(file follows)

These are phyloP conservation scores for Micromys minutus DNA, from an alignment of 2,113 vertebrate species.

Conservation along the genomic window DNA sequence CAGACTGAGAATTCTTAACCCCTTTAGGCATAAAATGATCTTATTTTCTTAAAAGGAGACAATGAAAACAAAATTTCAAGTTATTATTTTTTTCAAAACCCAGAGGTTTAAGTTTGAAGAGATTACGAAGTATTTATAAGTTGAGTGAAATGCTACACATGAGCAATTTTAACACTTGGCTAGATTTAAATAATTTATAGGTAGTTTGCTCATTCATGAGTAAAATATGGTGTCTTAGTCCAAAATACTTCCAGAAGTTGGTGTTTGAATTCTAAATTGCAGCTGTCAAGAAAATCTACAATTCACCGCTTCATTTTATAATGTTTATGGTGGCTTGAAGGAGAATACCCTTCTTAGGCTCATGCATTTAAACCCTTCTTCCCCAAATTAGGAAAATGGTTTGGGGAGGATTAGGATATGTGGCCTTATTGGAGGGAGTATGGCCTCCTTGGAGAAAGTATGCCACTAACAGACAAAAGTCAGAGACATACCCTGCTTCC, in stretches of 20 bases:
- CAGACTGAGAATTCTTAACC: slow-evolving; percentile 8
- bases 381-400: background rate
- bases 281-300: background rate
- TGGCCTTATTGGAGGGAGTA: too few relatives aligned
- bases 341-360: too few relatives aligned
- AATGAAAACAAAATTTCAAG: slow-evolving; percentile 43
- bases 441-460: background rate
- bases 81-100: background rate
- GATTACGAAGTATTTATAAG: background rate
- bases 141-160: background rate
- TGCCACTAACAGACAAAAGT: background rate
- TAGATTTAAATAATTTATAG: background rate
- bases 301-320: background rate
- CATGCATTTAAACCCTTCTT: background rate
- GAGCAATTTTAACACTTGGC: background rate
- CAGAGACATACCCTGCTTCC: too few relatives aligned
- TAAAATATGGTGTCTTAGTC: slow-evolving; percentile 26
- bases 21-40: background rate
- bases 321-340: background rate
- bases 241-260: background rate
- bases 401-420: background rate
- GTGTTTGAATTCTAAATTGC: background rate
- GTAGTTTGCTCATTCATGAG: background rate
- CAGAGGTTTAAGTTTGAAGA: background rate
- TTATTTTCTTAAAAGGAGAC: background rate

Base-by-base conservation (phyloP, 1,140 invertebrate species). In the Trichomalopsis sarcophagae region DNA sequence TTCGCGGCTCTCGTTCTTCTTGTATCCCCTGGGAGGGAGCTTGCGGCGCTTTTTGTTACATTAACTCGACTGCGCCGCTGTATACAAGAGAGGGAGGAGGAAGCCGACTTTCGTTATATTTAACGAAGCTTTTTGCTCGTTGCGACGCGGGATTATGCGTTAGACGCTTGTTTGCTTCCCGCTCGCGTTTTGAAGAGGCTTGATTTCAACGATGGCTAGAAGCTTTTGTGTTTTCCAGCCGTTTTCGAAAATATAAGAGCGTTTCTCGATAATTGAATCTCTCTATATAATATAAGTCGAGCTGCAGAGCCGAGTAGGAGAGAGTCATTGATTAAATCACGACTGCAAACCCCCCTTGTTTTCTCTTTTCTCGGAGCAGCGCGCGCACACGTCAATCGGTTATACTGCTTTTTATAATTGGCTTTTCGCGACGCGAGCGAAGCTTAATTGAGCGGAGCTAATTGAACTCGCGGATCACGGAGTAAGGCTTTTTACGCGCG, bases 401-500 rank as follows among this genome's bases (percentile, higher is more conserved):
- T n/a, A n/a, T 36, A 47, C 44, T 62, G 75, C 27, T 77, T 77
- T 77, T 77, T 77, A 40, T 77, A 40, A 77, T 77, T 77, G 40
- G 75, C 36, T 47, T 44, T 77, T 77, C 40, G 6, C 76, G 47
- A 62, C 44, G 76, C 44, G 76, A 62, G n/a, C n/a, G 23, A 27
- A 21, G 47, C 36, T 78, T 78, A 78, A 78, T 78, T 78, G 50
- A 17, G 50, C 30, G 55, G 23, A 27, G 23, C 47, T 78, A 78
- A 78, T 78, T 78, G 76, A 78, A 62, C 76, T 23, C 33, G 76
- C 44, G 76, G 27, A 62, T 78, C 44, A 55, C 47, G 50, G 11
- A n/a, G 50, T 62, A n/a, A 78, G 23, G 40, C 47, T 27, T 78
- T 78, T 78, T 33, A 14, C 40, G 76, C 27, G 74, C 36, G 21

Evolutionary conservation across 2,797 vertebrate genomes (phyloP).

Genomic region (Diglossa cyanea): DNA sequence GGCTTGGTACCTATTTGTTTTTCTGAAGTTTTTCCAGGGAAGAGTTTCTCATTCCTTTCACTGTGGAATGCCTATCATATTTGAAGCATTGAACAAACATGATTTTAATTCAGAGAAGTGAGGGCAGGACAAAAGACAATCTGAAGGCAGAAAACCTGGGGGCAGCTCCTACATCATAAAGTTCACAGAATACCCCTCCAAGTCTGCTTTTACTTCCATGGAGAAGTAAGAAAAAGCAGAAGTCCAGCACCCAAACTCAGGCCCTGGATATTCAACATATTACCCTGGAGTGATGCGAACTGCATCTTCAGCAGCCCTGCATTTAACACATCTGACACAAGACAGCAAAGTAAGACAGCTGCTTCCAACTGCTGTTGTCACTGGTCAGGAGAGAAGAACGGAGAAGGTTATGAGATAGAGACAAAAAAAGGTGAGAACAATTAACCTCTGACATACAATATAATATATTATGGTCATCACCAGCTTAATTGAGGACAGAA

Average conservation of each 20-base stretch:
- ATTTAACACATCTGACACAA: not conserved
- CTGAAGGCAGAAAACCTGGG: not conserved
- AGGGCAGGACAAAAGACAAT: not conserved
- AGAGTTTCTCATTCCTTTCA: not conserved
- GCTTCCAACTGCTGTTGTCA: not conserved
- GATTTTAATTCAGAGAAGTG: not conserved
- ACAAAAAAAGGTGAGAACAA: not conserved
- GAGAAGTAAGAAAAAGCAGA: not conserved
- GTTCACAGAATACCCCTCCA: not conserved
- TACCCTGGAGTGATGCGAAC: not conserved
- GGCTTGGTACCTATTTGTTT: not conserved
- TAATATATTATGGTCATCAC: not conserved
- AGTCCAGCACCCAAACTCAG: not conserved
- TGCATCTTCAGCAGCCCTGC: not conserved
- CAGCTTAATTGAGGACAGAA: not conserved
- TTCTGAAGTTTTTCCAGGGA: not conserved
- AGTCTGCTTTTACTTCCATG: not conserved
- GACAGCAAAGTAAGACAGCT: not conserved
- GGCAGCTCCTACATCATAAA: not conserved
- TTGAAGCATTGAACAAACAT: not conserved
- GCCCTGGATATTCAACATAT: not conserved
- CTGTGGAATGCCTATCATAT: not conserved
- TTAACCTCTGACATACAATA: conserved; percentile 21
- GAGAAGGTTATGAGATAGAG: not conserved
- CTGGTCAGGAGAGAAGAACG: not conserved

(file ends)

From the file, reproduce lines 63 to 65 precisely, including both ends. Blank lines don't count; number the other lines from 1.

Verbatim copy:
- CTGTGGAATGCCTATCATAT: not conserved
- TTAACCTCTGACATACAATA: conserved; percentile 21
- GAGAAGGTTATGAGATAGAG: not conserved